# Initialize the matrix and right hand side
RM = zeros(2*(nx-1) + 1,2*(nx-1) + 1)
rhs = zeros(2*(nx-1) + 1,1)
for j = 1:nx-1 # looping over columns first
j1 = (j-1)*2 + 1
j2 = (j-1)*2 + 2

tcx = tmx[j]
tcy = tmy[j]

# Local operator terms( \Lambda [f_h] )
RM[j1,j1] += -(1*(2-c) - tcx*tcx*(c+2))/8π
RM[j1,j2] += -(0*(2-c) - tcx*tcy*(c+2))/8π
RM[j2,j1] += -(0*(2-c) - tcy*tcx*(c+2))/8π
RM[j2,j2] += -(1*(2-c) - tcy*tcy*(c+2))/8π

rhs[j1] = 0
rhs[j2] = vm[j]
RM[2*(nx-1) + 1,j1] = ls[j]
RM[j1,2*(nx-1) + 1] = 1

# trying the @view macro
#RMj1 = @view RM[:,j1] # just a vector with j1 column
#RMj2 = @view RM[:,j2] # just a vector with j2 column

for i = 1:nx-1
i1 = (i-1)*2 + 1
i2 = (i-1)*2 + 2
xc = xm[i]
yc = ym[i]
tcx = tmx[i]
tcy = tmy[i]
sc = sm[i]
# Single element k-Loop Integration using quadratures
GE,GEself = elementintegrate(xc,yc,tcx,tcy,sc,x[j],y[j],x[j+1],y[j+1],s[j],s[j+1],xg,wg,ng)

# Non-local operator terms( K [f_h] )

#RMj1[i1] += GE[1,1]/8π
#RMj2[i1] += GE[1,2]/8π
#RMj1[i2] += GE[2,1]/8π
#RMj2[i2] += GE[2,2]/8π

RM[i1,j1] += GE[1,1]/8π
RM[i1,j2] += GE[1,2]/8π
RM[i2,j1] += GE[2,1]/8π
RM[i2,j2] += GE[2,2]/8π

RM[i1,i1] += -GEself[1,1]/8π
RM[i1,i2] += -GEself[1,2]/8π
RM[i2,i1] += -GEself[2,1]/8π
RM[i2,i2] += -GEself[2,2]/8π
end
end
return RM, rhs
end

function elementintegrate(xc,yc,tcx,tcy,sc,x1,y1,x2,y2,s1,s2,xg,wg,ng)
# x1,y1,x2,y2 are coordinates of element j with nodes at j and j+1
# xc, yc are the coordinates of collocation point
GE = zeros(SMatrix{3,3,Float64}) #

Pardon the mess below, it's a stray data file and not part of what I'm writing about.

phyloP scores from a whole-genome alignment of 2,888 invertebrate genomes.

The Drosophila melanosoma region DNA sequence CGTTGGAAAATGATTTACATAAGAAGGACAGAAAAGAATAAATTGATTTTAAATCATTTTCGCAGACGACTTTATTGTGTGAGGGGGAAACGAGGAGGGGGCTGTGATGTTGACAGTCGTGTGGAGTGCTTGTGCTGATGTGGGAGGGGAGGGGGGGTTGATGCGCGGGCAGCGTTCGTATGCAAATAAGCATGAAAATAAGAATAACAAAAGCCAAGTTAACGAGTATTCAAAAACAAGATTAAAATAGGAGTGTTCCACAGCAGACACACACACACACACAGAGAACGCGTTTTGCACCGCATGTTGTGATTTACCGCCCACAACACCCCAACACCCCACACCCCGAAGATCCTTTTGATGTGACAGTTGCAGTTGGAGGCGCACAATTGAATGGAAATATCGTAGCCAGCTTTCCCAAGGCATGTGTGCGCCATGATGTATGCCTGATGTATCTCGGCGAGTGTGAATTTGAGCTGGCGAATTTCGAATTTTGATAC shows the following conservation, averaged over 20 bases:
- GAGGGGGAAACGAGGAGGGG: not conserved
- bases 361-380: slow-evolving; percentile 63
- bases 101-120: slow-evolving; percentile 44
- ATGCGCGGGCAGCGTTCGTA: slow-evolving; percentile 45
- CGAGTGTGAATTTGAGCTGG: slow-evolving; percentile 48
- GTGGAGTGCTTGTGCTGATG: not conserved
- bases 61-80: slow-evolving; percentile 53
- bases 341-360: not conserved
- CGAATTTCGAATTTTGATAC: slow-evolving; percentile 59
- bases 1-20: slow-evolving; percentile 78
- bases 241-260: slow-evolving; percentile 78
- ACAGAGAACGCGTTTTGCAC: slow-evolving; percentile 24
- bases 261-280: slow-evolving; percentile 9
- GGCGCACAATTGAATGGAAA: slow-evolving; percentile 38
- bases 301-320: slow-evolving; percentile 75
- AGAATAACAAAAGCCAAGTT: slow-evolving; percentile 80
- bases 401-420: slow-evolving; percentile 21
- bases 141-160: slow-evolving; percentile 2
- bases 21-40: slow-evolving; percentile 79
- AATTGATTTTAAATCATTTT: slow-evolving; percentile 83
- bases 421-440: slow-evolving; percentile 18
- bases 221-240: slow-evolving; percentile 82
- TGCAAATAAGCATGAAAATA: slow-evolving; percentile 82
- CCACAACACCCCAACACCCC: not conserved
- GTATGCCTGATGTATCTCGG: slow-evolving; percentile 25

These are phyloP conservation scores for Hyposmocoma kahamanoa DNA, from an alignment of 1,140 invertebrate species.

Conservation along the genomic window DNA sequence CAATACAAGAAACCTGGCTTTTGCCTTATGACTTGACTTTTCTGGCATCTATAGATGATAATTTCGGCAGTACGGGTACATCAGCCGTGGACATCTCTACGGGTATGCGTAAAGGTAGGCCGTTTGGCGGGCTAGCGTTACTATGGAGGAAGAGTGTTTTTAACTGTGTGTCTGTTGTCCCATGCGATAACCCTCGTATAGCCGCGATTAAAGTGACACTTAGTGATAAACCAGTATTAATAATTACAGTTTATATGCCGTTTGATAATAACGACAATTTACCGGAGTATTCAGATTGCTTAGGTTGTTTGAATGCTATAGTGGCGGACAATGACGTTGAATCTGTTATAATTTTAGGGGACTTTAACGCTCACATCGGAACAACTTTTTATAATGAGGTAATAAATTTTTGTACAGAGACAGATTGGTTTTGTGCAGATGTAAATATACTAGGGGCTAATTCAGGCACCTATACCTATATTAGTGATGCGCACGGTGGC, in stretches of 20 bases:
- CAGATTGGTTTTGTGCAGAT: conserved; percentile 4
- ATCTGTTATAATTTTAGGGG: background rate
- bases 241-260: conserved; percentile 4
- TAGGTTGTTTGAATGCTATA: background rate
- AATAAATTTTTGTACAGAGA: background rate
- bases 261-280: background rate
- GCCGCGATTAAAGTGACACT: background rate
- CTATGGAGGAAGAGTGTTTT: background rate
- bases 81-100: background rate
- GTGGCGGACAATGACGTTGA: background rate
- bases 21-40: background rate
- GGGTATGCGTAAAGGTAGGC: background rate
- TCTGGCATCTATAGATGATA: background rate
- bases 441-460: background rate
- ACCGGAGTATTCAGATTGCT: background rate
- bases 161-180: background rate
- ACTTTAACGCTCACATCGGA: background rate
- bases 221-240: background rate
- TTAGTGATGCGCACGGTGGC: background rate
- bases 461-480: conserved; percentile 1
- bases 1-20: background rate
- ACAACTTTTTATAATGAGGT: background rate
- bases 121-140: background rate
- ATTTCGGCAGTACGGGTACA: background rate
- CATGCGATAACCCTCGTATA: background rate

GEself = zeros(SMatrix{3,3,Float64}) #
d = 0.001 # regularisation parameter
for k = 1:ng
xi = xg[k]
xint= 0.5*( (x2 + x1) + (x2 - x1)*xi)
yint = 0.5*( (y2 + y1) + (y2 - y1)*xi)
sint = 0.5*( (s2 + s1) + (s2 - s1)*xi)
hl = 0.5*sqrt( (x2-x1)^2 + (y2-y1)^2)
# Call Green's function for Stokes equation
GEk = sgf_3d_fs(xint,yint,0,xc,yc,0) # two dimensional problem: z=0
GE += GEk*hl*wg[k]
ds = abs(sc-sint)
dss = sqrt(ds^2 + d^2)
@set! GEself[1,1] += ((1.0 + tcx*tcx)/dss)*hl*wg[k]
@set! GEself[1,2] += ((0.0 + tcx*tcy)/dss)*hl*wg[k]
@set! GEself[2,1] += ((0.0 + tcy*tcx)/dss)*hl*wg[k]
@set! GEself[2,2] += ((1.0 + tcy*tcy)/dss)*hl*wg[k]
end
return GE, GEself
end

function sgf_3d_fs(x,y,z,x0,y0,z0)

dx = x-x0
dy = y-y0
dz = z-z0
dxx = dx^2
dxy = dx*dy
dxz = dx*dz
dyy = dy^2
dyz = dy*dz
dzz = dz^2

r  = sqrt(dxx+dyy+dzz);
r3 = r*r*r
ri  = 1.0/r
ri3 = 1.0/r3

g11 = ri  + dxx*ri3
g12 = 0.0 + dxy*ri3
g13 = 0.0 + dxz*ri3

g21 = g12
g22 = 1.0 + dyy*ri3
g23 = 0.0 + dyz*ri3

g31 = g13
g32 = g23
g33 = 1.0 + dzz*ri3

GEk = @SMatrix [ g11 g12 g13
g21 g22 g23
g31 g32 g33 ]

return GEk
end

# save original result to check
#result = filamentstokes(501,20,[1, 0.01, -0.01, 0.001, - 0.001],0)

@test result ≈ filamentstokes(501,20,[1, 0.01, -0.01, 0.001, - 0.001],0)

@time filamentstokes(501,20,[1, 0.01, -0.01, 0.001, - 0.001],0)
nothing

``````

Having your inner loops completely allocation free is the main thing that you need to pursue to make the code fast. Take a look at these notes on how to track the allocations.

Using static arrays will avoid allocations of those small vectors or matrices in the inner loops (because, being static, the compiler can optimize them to be used only on the stack memory or the processor cache). (these other notes may help as well, maybe, but certainly better texts exist out there).

7 Likes

Thank you very much Leandro. This is very helpful and amazing speed-up by using StaticArrays!!
(I had tried SMatrix but had some syntax error as I wasn’t using it correctly. I also didn’t know where exactly I should use it.)

I wasn’t aware of @set! I guess it is needed for updating the small matrices. In that case, should we use it for this line as well ?

``````GE += GEk*hl*wg[k]
``````
``````@set! GE += GEk*hl*wg[k]
``````

No, because there you are updating the complete matrix.

`@set!` is a syntax sugar to update one of the elements of an immutable (static) matrix (which will just create a new matrix anyway, probably).

It would be more elegant, I think, to replace these lines:

by something like

``````GESelf += @SMatrix [ x11 x12
x21 x22 ]
``````

and then you would not need `Setfield` at all in the example.

1 Like

Perfect. Thank you again

1 Like